If anyone mentions that, I walk. If I go to a club, and some writer uses that area, then I rip the shit down and say ‘Fuck you, see you later, we can talk about this next time, because I’m on my own’.

Do you listen to his records?

Yeah, mostly to learn about him as a person. It’s there for anybody to take from, pretty much. He wrote a couple of songs are about me and mother, which is sometimes tough, sometimes not. His style had nothing to do with what I do. It’s funny that we were born with the same parts, but when I sing, it’s me. Technically, I can do what he did, but our expression is not the same, it’s a completely different sphere. His was a different time, influenced by Dylan and the folkies. I don’t even talk like him. But I can do a good impersonation of him, knitting up my eyebrows, which makes people laugh.

Is there anything else you’d like to add?

As far as music goes, so many people who I know and love, who give me so much, they don’t even know me yet. I want to make something completely new. I was into Miles Davis in 1984, he said he could tell when people were paying tribute to him but it was just copying. The only way to pay tribute is to bring something completely new to the fold. If they could, the whole place would be overflowing with blooms of sound. I want to work so hard that everything of me burns away, like the chemical in the match. Which leaves what really is me, or what I think is me. It can be such a joy. Like The Beatles, they were geniuses, you know? Music’s like a sign language between people, so when a guy from Iran or America hear The Beatles, they go ‘wow!’ They don’t think of killing each other. There’s something about music that hits the cavemen in us, even more than a speech or painting. I just want to achieve my own vibe. I want to go someplace else. There’s more, so much more. More ways of saying ‘I love you’, more ways of saying ‘where the hell do I fit in?’, more ways of saying ‘why doesn’t anyone love me?, why doesn’t somebody just love me, when is somebody going to want to kiss me, I’m sick of waiting, waiting to be understood. And it’s nothing arty, nothing lofty, it’s just fucking different, and I want to leave this world behind a little so that maybe I will see that it’s bigger and I haven’t left it at all. I’m just trying to do my thing.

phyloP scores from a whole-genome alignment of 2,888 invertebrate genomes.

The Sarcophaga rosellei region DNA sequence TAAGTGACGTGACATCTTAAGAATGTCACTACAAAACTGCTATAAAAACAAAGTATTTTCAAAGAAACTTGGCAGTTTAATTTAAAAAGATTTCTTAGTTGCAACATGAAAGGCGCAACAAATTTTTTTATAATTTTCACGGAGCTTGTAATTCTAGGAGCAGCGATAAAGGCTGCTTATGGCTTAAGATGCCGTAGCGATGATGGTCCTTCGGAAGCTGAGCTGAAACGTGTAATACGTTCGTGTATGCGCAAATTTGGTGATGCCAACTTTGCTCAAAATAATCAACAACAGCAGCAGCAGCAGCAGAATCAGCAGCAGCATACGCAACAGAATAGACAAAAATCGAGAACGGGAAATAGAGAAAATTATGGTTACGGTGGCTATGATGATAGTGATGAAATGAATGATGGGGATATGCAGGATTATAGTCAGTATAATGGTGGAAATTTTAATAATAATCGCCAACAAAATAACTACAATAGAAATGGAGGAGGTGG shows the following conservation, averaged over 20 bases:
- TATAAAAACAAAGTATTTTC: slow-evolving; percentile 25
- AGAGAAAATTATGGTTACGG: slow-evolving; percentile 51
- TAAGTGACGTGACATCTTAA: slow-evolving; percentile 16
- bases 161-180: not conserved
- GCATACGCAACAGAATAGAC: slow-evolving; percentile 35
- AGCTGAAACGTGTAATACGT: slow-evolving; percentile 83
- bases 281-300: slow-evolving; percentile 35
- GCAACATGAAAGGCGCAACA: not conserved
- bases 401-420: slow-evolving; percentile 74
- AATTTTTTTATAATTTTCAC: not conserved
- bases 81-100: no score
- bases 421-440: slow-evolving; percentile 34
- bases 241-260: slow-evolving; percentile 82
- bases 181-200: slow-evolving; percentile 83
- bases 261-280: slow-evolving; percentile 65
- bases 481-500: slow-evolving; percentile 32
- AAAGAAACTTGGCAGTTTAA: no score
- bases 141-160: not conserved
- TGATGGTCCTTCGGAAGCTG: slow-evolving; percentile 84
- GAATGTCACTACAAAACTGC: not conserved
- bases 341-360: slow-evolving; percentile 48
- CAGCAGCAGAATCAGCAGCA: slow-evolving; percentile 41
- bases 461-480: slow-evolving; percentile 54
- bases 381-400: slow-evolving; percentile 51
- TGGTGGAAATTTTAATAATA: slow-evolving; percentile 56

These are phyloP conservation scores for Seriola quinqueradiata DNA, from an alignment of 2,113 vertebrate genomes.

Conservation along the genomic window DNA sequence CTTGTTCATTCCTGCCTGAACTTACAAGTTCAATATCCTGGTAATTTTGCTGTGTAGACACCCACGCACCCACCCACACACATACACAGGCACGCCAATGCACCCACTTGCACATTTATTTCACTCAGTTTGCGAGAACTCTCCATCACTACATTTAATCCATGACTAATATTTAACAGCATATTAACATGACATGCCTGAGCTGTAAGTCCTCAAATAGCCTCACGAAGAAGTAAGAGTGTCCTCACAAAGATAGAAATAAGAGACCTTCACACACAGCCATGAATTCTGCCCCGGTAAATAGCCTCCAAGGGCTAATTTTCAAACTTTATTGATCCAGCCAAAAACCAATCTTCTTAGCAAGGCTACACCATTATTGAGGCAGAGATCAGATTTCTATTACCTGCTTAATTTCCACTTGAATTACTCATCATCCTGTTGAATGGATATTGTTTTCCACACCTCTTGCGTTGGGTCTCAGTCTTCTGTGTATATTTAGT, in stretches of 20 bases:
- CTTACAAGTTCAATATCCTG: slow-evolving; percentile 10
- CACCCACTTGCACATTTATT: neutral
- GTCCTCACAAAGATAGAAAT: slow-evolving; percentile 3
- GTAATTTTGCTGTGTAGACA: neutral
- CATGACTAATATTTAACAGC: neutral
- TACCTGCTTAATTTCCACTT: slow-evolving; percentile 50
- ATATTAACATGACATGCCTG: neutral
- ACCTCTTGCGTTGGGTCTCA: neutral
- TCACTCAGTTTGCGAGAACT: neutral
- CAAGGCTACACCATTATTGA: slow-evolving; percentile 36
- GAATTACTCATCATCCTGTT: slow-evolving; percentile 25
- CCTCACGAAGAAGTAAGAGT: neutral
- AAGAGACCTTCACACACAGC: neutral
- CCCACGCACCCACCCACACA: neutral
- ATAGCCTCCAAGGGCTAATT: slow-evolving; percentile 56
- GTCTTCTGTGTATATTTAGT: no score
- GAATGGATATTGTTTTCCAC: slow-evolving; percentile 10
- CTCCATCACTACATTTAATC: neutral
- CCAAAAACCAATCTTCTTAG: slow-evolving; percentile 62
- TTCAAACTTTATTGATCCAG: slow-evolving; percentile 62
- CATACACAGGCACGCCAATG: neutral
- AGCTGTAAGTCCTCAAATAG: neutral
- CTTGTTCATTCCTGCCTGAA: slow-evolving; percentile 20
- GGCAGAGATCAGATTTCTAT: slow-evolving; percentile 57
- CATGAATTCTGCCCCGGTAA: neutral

One Response to Jeff Buckley’s first ever interview, 1992

  1. JC says:

    What a brilliant interview!! He was so incredibly deep – it was all for the music … ♡